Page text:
In the interest of science and the curiosity of a one-time barista I did some informal testing this weekend. Very informal, very small sample size, mind you--I had no tastebuds other than my own for feedback.
Nearly all coffee shops use stainless for their brewed coffee. I've never heard complaints of strange metallic tastes; part of that could be attributed to some build-up of coffee oils. So I decided to brew coffee in several different materials. I wanted the material of the vessel to be the only variable, and so brewed all coffee by pouring 6 fluid ounces of boiling water over 1 tablespoon of (free trade organic) coffee grounds, my normal brew. After letting the grounds steep and settle, I decanted each brew into identical matching coffee cups.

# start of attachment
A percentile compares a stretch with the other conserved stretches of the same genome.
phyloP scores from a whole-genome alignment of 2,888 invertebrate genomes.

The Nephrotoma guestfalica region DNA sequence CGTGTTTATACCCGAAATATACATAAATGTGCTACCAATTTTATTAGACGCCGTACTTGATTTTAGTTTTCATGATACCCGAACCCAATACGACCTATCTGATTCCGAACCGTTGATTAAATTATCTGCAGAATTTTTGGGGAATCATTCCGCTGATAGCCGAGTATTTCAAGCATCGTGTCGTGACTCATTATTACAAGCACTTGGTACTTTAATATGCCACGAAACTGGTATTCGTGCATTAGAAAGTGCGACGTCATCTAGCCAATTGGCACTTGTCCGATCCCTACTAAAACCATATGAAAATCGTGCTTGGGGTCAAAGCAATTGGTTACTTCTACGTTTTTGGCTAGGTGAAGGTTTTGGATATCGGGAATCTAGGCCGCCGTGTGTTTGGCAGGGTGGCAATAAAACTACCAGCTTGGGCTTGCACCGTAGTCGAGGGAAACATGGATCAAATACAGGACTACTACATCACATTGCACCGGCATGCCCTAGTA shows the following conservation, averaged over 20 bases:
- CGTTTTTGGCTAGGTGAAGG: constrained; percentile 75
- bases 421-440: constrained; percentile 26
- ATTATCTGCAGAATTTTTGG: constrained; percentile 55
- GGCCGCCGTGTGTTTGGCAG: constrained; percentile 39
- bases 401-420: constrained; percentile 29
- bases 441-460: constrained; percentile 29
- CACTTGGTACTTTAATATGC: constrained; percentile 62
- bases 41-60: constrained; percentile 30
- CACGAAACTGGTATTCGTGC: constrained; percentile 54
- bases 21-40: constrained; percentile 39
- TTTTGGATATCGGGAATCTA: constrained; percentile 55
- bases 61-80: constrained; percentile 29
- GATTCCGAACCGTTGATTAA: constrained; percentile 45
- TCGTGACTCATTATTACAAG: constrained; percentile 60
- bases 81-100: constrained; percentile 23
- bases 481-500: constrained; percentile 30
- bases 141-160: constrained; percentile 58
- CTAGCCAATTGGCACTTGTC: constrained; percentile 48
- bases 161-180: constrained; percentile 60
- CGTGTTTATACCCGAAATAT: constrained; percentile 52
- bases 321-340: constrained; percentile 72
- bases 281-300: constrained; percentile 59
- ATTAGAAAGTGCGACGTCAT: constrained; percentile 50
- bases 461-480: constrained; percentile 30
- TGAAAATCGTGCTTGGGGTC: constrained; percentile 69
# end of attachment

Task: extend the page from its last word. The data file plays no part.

In short, I brewed in titanium, stainless steel, aluminum, glass, and lexan. As much as I slurped, I couldn't detect a significant difference in taste between most of the materials. The lexan brew was ever so slightly... richer, sweeter almost? Sort of more oily?
I could develop this testing further if there's interest. Otherwise, just something to consider. From my findings, it seems like it's the mug itself contributing to the difference in flavor, quite possibly the shape? In reference to the temperature questions, I can say that my recipe for quick-rise yeast bread calls for putting hot tap water into a pyrex bowl--and plan on the pyrex bowl dropping the water temp about 20*F.